Truck driver fatigue poses a serious risk of injury to other motorists
Like news media outlets around the nation, New Orleans TV stations WWL-TV and WDUS both reported on the recent tractor-trailer accident which led to the severe injury of comedian Tracy Morgan and resulted in the death of one of Morgan’s associates. It is alleged that the accident occurred due to the fact that the operator of the Wal-Mart tractor trailer was driving while fatigued. Reports are that the truck driver had been awake for more than 24 hours. Hearing about Morgan’s accident may have caused many Louisiana motorists who routinely drive on Interstate 10 to ponder the consequences of having an 80,000 pound truck suddenly plow into the rear of their car at high speed.
According to the Texas A&M Transportation Institute, sleepiness can impair drivers by causing slower reaction times, compromised vision and coordination, lapses in judgment and delays by the brain in processing crucial information. Studies show that being awake for more than 20 hours results in an impairment equivalent to a blood alcohol concentration of 0.08. At times, a fatigued truck driver may slip into brief “microsleeps.” These are periods of time characterized by blank stares and a loss of attention to one’s surroundings.
Driving simulators show that microsleeps can cause the driver of a tractor-trailer to suddenly swerve the truck out of its lane of traffic. Most drivers slipping into miscosleeps may not be aware of their condition until it is too late to avoid a wreck.
If a tractor trailer rear-ends a car, or crosses over into another lane of traffic thereby striking a car head-on, the consequences will quite possibly be fatal. Assuming that one survived a horrendous high-speed crash with a tractor-trailer, any resulting injuries could be severe. High-impact collisions can result in severe brain and spinal injuries, internal injuries and possibly the loss of limbs. Comedian Morgan was in critical condition for days after his limo was stuck by the Wal-Mart truck and suffered a number of serious injuries including broken ribs, abdominal injuries, a broken nose and a broken leg.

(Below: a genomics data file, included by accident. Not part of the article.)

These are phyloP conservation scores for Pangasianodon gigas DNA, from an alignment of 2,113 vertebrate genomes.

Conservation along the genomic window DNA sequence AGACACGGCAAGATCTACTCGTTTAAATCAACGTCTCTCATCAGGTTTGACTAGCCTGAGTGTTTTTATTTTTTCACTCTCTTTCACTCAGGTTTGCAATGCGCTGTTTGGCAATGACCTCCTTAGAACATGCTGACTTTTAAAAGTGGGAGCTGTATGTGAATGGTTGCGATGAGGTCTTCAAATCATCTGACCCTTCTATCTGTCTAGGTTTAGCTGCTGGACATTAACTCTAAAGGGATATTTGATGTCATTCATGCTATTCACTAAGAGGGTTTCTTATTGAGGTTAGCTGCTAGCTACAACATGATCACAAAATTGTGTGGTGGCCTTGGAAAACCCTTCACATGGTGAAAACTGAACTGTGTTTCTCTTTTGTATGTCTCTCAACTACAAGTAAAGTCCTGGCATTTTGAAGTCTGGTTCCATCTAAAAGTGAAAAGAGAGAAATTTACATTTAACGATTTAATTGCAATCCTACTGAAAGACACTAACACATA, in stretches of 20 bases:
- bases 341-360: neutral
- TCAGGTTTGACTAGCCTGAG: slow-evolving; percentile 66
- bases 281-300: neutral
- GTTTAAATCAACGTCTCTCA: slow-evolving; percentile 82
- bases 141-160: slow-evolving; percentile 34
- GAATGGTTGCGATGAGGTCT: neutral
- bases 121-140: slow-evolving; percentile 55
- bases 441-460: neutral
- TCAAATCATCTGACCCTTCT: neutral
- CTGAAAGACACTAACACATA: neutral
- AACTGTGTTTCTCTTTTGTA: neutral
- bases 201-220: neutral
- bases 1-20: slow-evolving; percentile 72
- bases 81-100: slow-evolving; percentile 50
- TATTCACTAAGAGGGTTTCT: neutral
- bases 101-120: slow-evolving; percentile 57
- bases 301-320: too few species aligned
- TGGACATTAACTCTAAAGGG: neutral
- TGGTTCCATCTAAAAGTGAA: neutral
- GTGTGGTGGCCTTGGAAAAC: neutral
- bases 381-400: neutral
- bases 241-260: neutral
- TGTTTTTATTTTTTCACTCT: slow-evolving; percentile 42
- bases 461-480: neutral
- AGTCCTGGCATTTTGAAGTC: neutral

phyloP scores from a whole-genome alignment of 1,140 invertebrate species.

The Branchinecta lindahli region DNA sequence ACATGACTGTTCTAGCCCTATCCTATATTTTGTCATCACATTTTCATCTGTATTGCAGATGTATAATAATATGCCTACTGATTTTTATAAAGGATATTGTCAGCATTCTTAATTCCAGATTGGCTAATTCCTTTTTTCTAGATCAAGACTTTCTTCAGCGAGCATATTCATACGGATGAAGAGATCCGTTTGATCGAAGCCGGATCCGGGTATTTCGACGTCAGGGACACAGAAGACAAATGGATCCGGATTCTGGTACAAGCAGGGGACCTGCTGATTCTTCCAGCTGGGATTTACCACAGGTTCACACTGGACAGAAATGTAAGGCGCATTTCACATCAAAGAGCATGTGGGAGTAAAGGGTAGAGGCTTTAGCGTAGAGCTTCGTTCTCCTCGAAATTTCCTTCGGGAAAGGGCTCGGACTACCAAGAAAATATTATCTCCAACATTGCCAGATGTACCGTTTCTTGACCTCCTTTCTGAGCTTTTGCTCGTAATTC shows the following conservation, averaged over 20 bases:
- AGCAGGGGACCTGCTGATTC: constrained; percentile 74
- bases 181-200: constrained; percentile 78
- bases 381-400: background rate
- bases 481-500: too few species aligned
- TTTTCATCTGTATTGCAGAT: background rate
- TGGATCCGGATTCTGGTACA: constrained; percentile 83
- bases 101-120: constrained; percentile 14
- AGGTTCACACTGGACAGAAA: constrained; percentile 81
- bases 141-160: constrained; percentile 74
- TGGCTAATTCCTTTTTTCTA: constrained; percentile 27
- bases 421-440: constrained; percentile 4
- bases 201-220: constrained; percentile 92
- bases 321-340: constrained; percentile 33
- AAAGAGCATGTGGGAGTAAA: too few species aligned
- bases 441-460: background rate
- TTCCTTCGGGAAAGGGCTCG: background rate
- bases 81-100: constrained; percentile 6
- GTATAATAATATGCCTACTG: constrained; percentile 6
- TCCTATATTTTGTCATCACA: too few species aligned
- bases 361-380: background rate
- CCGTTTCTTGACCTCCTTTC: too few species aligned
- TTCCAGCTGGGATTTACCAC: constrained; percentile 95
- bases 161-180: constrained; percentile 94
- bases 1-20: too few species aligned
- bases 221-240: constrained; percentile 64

Hours of service regs
According to the Federal Motor Carrier Safety Administration, fatigue is under-reported in truck accident cases because truck drivers generally do not want to admit to either being at-fault nor sleepy. However, it is known that driver fatigue is a leading factor in large truck crashes. Because fatigue is a known risk factor for road accidents, the FMCSA put “hours of service” regulations into effect in order to ensure that drivers have the adequate rest they need to operate an eighteen-wheeler. The current hours of service regulations reduce the maximum average work week for truckers to 70 hours from 82 hours and require a 30-minute break during the first eight hours of their shift. Due to trucking company lobbying pressure, there is currently a serious attempt by some in Congress to suspend or roll-back the hours of service regulations pending further study.
While many trucking companies operate in a safe manner, some are unscrupulous and continue to permit their drivers to stay behind the wheel too many hours without adequate rest. If you have been injured on a Louisiana highway as a result of a fatigued truck driver, you are entitled to seek compensation. You are advised to call an attorney experienced in handling motor vehicle accidents as soon as possible. The attorney can investigate the accident and advise you on how to deal with the trucking company and its insurance carrier.